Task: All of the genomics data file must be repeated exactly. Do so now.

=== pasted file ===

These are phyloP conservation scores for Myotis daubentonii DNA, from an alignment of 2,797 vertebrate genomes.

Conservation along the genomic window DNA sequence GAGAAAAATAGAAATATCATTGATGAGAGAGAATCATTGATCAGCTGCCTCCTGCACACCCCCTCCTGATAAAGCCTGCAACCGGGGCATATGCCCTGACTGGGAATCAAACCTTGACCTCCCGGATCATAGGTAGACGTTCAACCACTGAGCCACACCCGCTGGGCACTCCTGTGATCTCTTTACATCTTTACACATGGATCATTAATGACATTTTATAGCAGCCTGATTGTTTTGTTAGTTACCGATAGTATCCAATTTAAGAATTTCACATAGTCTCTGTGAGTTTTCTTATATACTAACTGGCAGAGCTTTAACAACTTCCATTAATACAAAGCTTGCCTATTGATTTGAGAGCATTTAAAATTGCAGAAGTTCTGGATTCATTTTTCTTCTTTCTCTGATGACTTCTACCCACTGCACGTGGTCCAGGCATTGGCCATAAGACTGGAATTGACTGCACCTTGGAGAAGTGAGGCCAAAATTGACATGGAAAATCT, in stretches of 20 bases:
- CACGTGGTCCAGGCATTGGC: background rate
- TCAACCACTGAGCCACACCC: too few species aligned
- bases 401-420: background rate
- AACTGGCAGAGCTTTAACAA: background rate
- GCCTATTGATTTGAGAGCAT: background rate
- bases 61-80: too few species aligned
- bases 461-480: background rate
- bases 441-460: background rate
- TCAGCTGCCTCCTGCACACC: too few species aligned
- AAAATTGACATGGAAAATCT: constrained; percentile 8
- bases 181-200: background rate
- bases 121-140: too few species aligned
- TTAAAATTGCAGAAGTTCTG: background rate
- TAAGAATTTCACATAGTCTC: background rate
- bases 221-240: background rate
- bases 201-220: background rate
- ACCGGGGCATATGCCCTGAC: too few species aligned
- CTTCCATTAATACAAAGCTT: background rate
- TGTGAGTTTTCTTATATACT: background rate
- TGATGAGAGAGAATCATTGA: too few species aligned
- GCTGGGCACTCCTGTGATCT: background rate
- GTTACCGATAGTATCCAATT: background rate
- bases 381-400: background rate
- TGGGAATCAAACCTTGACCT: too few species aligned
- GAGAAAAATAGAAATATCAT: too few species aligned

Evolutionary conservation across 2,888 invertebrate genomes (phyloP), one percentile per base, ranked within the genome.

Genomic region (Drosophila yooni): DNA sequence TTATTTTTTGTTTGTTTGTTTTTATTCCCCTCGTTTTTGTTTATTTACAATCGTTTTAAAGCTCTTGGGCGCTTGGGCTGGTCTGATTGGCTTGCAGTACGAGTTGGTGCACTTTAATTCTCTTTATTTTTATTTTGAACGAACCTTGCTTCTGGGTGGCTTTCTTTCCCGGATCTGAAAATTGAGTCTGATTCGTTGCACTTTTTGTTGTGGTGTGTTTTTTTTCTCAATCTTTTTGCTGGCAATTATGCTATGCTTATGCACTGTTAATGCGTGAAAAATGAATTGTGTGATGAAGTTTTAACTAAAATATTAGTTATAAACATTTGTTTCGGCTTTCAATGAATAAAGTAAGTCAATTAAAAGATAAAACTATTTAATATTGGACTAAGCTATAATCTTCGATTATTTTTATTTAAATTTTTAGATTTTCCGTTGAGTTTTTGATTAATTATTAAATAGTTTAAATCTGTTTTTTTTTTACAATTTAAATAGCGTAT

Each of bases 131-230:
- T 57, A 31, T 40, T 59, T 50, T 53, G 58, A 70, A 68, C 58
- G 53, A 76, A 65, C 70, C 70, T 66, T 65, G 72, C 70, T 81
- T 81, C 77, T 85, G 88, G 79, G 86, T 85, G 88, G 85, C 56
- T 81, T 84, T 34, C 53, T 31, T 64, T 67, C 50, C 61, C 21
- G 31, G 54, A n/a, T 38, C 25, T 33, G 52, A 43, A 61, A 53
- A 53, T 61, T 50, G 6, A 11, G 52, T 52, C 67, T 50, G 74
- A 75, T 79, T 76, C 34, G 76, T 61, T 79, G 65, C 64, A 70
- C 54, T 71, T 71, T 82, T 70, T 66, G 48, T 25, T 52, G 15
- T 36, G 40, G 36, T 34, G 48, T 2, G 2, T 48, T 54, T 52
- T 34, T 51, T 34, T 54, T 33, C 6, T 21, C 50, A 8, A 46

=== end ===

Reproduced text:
These are phyloP conservation scores for Myotis daubentonii DNA, from an alignment of 2,797 vertebrate genomes.

Conservation along the genomic window DNA sequence GAGAAAAATAGAAATATCATTGATGAGAGAGAATCATTGATCAGCTGCCTCCTGCACACCCCCTCCTGATAAAGCCTGCAACCGGGGCATATGCCCTGACTGGGAATCAAACCTTGACCTCCCGGATCATAGGTAGACGTTCAACCACTGAGCCACACCCGCTGGGCACTCCTGTGATCTCTTTACATCTTTACACATGGATCATTAATGACATTTTATAGCAGCCTGATTGTTTTGTTAGTTACCGATAGTATCCAATTTAAGAATTTCACATAGTCTCTGTGAGTTTTCTTATATACTAACTGGCAGAGCTTTAACAACTTCCATTAATACAAAGCTTGCCTATTGATTTGAGAGCATTTAAAATTGCAGAAGTTCTGGATTCATTTTTCTTCTTTCTCTGATGACTTCTACCCACTGCACGTGGTCCAGGCATTGGCCATAAGACTGGAATTGACTGCACCTTGGAGAAGTGAGGCCAAAATTGACATGGAAAATCT, in stretches of 20 bases:
- CACGTGGTCCAGGCATTGGC: background rate
- TCAACCACTGAGCCACACCC: too few species aligned
- bases 401-420: background rate
- AACTGGCAGAGCTTTAACAA: background rate
- GCCTATTGATTTGAGAGCAT: background rate
- bases 61-80: too few species aligned
- bases 461-480: background rate
- bases 441-460: background rate
- TCAGCTGCCTCCTGCACACC: too few species aligned
- AAAATTGACATGGAAAATCT: constrained; percentile 8
- bases 181-200: background rate
- bases 121-140: too few species aligned
- TTAAAATTGCAGAAGTTCTG: background rate
- TAAGAATTTCACATAGTCTC: background rate
- bases 221-240: background rate
- bases 201-220: background rate
- ACCGGGGCATATGCCCTGAC: too few species aligned
- CTTCCATTAATACAAAGCTT: background rate
- TGTGAGTTTTCTTATATACT: background rate
- TGATGAGAGAGAATCATTGA: too few species aligned
- GCTGGGCACTCCTGTGATCT: background rate
- GTTACCGATAGTATCCAATT: background rate
- bases 381-400: background rate
- TGGGAATCAAACCTTGACCT: too few species aligned
- GAGAAAAATAGAAATATCAT: too few species aligned

Evolutionary conservation across 2,888 invertebrate genomes (phyloP), one percentile per base, ranked within the genome.

Genomic region (Drosophila yooni): DNA sequence TTATTTTTTGTTTGTTTGTTTTTATTCCCCTCGTTTTTGTTTATTTACAATCGTTTTAAAGCTCTTGGGCGCTTGGGCTGGTCTGATTGGCTTGCAGTACGAGTTGGTGCACTTTAATTCTCTTTATTTTTATTTTGAACGAACCTTGCTTCTGGGTGGCTTTCTTTCCCGGATCTGAAAATTGAGTCTGATTCGTTGCACTTTTTGTTGTGGTGTGTTTTTTTTCTCAATCTTTTTGCTGGCAATTATGCTATGCTTATGCACTGTTAATGCGTGAAAAATGAATTGTGTGATGAAGTTTTAACTAAAATATTAGTTATAAACATTTGTTTCGGCTTTCAATGAATAAAGTAAGTCAATTAAAAGATAAAACTATTTAATATTGGACTAAGCTATAATCTTCGATTATTTTTATTTAAATTTTTAGATTTTCCGTTGAGTTTTTGATTAATTATTAAATAGTTTAAATCTGTTTTTTTTTTACAATTTAAATAGCGTAT

Each of bases 131-230:
- T 57, A 31, T 40, T 59, T 50, T 53, G 58, A 70, A 68, C 58
- G 53, A 76, A 65, C 70, C 70, T 66, T 65, G 72, C 70, T 81
- T 81, C 77, T 85, G 88, G 79, G 86, T 85, G 88, G 85, C 56
- T 81, T 84, T 34, C 53, T 31, T 64, T 67, C 50, C 61, C 21
- G 31, G 54, A n/a, T 38, C 25, T 33, G 52, A 43, A 61, A 53
- A 53, T 61, T 50, G 6, A 11, G 52, T 52, C 67, T 50, G 74
- A 75, T 79, T 76, C 34, G 76, T 61, T 79, G 65, C 64, A 70
- C 54, T 71, T 71, T 82, T 70, T 66, G 48, T 25, T 52, G 15
- T 36, G 40, G 36, T 34, G 48, T 2, G 2, T 48, T 54, T 52
- T 34, T 51, T 34, T 54, T 33, C 6, T 21, C 50, A 8, A 46